Similar tests of group 2 sucrose esters against greenhouse whiteflies were conducted with group 2 SE isolated from total reaction products prepared at different times. See Table IV below. It can be seen that 100% whitefly mortality was achieved with sucrose esters for the composition range of diheptanoyl to didodecanoyl sucrose esters. When total reaction SE products for the C7 to C12 SE were tested against the greenhouse whiteflies, similar dramatic results were obtained as shown in Table V below. It is thus apparent that the total SE reaction products, ranging from the C7 to C10 SE and containing Group 1 to Group 3 sucrose esters, are powerful whitefly pesticides. Thus, the total SE reaction products, while only containing about 40% of the Group 2 SE, are still potent pesticides.

As bioassay tests with the total SE mixtures against the greenhouse whitefly were successful, similar tests of the total SE reaction products were also conducted against the adult sweetpotato whitefly as shown in Table VI below. After only 2 hours, assay results indicate high biological activity for all of the total sucrose ester reaction products.

The one step reaction method described above produces total SE mixtures that are active against whiteflies. Thus, the synthetic method yields.large quantities of SE in a rapid manner and the simplicity of the developed procedure indicates that it should be readily adapted to commercial production.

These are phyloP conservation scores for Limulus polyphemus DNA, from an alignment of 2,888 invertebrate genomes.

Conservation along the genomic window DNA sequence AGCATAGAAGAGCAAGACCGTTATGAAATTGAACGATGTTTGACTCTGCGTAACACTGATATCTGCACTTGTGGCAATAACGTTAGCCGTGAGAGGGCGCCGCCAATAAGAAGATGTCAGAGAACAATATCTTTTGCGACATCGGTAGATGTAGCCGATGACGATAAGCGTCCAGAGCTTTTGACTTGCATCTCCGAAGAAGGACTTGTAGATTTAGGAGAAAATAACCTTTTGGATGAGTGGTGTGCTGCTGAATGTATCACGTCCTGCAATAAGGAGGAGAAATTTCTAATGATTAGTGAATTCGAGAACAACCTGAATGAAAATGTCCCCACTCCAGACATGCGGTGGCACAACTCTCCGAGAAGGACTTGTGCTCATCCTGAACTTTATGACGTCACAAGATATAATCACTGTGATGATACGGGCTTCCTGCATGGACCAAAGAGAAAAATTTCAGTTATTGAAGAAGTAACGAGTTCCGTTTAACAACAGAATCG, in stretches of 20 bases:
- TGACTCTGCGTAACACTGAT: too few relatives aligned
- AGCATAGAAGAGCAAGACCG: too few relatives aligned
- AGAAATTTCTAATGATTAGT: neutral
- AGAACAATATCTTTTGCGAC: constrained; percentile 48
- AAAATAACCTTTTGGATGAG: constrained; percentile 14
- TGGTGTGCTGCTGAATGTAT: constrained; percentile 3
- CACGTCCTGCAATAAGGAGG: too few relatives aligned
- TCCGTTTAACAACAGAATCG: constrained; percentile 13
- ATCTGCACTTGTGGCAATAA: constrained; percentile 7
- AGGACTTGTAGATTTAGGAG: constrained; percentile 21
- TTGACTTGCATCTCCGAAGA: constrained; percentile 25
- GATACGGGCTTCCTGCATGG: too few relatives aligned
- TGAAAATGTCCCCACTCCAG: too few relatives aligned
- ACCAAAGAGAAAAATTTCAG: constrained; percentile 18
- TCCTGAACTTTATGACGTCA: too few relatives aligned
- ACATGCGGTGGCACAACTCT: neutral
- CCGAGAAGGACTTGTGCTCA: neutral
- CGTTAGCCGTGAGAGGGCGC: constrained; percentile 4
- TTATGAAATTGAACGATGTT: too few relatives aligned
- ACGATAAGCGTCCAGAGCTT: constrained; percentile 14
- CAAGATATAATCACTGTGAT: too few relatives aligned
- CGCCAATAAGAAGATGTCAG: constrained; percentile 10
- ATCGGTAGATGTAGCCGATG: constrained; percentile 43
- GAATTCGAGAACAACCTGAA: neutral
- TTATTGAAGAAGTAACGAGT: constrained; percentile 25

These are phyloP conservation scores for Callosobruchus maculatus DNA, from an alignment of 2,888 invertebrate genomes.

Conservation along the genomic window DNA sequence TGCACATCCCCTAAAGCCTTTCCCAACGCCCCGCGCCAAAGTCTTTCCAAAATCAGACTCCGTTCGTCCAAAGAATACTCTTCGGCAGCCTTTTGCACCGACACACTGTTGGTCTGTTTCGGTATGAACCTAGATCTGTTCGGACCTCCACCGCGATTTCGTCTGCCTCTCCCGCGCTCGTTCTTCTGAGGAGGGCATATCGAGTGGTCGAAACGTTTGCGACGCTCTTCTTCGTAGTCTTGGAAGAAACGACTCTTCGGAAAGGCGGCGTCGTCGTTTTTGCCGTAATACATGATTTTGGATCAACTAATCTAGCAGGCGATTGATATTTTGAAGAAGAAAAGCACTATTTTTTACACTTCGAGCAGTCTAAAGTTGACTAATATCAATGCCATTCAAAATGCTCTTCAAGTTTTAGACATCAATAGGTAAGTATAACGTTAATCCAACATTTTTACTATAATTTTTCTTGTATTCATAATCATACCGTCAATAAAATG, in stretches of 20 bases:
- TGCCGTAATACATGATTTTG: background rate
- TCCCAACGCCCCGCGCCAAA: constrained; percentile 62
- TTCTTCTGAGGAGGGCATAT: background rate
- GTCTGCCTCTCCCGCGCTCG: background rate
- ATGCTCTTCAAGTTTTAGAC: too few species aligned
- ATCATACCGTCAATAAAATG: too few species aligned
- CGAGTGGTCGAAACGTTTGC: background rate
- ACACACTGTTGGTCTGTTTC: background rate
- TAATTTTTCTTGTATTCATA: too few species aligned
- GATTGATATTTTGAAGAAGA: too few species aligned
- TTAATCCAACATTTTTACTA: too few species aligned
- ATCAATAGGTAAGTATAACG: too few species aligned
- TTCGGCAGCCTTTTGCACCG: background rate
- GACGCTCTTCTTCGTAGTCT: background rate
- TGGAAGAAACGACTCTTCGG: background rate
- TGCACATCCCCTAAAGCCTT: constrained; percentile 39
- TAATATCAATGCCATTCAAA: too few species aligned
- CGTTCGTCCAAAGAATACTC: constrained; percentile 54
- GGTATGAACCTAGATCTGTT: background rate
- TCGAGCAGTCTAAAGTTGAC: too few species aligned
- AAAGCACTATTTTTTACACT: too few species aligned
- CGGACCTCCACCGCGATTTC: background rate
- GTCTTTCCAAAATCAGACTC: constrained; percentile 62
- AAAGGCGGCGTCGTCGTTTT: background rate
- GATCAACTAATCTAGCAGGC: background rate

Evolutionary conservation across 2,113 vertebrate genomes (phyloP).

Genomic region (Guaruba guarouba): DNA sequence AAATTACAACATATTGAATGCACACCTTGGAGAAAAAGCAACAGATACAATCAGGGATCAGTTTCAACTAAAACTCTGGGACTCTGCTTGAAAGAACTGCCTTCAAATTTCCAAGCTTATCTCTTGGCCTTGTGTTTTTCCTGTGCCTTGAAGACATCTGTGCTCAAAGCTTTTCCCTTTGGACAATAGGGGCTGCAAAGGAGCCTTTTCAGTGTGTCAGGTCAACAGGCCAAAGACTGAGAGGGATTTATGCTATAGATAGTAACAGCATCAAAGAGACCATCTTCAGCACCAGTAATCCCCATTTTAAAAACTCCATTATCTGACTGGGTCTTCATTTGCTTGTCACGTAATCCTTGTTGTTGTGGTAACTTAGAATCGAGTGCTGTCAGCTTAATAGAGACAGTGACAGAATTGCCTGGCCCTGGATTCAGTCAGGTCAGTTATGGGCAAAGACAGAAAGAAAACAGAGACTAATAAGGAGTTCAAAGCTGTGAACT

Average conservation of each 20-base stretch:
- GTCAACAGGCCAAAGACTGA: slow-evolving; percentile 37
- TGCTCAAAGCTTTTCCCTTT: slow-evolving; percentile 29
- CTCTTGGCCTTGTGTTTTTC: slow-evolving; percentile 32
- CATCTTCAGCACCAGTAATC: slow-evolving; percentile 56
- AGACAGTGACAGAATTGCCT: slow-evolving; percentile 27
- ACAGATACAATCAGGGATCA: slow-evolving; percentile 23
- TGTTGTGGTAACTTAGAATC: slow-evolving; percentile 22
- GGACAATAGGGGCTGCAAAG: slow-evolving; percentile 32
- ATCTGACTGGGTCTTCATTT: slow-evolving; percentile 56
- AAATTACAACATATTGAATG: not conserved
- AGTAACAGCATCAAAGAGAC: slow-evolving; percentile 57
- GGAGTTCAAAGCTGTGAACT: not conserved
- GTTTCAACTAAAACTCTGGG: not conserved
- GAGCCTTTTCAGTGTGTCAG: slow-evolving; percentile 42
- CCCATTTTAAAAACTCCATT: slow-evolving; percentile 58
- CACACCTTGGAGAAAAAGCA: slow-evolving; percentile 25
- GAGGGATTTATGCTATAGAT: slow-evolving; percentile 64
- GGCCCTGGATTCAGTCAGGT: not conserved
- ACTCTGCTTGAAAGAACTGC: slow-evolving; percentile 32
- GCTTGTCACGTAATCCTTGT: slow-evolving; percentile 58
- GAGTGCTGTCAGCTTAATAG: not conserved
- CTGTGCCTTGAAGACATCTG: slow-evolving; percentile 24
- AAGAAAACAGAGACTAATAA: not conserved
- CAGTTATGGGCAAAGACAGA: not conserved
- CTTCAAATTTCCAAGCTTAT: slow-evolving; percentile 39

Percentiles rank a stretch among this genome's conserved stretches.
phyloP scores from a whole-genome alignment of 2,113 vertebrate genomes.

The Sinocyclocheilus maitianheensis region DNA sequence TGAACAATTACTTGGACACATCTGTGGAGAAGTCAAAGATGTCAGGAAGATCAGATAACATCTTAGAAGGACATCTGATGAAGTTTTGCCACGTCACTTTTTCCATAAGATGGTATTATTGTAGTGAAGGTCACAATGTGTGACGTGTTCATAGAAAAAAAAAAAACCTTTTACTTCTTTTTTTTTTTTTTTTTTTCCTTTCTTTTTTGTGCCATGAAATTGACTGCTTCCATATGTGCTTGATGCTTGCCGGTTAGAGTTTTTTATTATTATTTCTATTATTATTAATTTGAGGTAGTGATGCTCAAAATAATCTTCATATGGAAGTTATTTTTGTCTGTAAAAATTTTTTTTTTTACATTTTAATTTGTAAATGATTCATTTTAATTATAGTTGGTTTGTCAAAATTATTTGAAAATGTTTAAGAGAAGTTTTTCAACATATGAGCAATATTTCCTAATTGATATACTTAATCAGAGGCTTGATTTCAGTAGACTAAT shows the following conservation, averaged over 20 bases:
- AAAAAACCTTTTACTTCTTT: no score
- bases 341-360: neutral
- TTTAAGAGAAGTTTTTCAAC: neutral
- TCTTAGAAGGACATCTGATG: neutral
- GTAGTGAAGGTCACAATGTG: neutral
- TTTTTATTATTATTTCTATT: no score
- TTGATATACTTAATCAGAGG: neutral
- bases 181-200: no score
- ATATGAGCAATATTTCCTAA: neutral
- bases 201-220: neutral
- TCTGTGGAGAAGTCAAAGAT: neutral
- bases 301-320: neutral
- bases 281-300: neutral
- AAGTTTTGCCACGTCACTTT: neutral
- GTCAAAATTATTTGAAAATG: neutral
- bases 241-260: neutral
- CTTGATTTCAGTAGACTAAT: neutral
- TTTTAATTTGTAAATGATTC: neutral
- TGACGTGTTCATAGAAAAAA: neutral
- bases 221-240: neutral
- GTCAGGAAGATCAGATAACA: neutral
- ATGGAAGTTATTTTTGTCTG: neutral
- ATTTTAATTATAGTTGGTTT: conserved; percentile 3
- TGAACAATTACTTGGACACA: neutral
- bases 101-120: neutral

SEa No. of Tests % Mortalityb
monoheptanoyl sucrose 1 17
diheptanoyl sucrose 3 88
triheptanoyl sucrose 2 16
water 3 5
monooctanoyl sucrose 1 11
dioctanoyl sucrose 3 88
trioctanoyl sucrose 2 27
water 3 5
monononanoyl sucrose 1 16
dinonanoyl sucrose 2 64
trionanoyl sucrose 2 13
water 3 5
monodecanoyl sucrose 1 47
didecanoyl sucrose 3 43
tridecanoyl sucrose 2 15
water 3 5
monododecanoyl sucrose 1 47
didodecanoyl sucrose 2 23
tridodecanoyl sucrose 2 15
water 3 5
ND = Not Determined
aTested at 1 mg SE/ml aqueous spray solution, average values for number of tests shown
bAfter 24 hours

Reaction Productsa % Mortalityb
Total heptanoyl SE 95
Total octanoyl SE 85
Total nonanoyl SE 75
Total decanoyl SE 64
Control - water 5
aTested as an aqueous dispersion at 1 mg/ml (0.1%)
bAfter 24 hours

SEa No. of Tests % Mortalityb
dihexanoyl sucrose 1 77
diheptanoyl sucrose 2 100
dioctanoyl sucrose 3 100
dinonanoyl sucrose 3 87
didecanoyl sucrose 2 100
didodecanoyl sucrose 1 100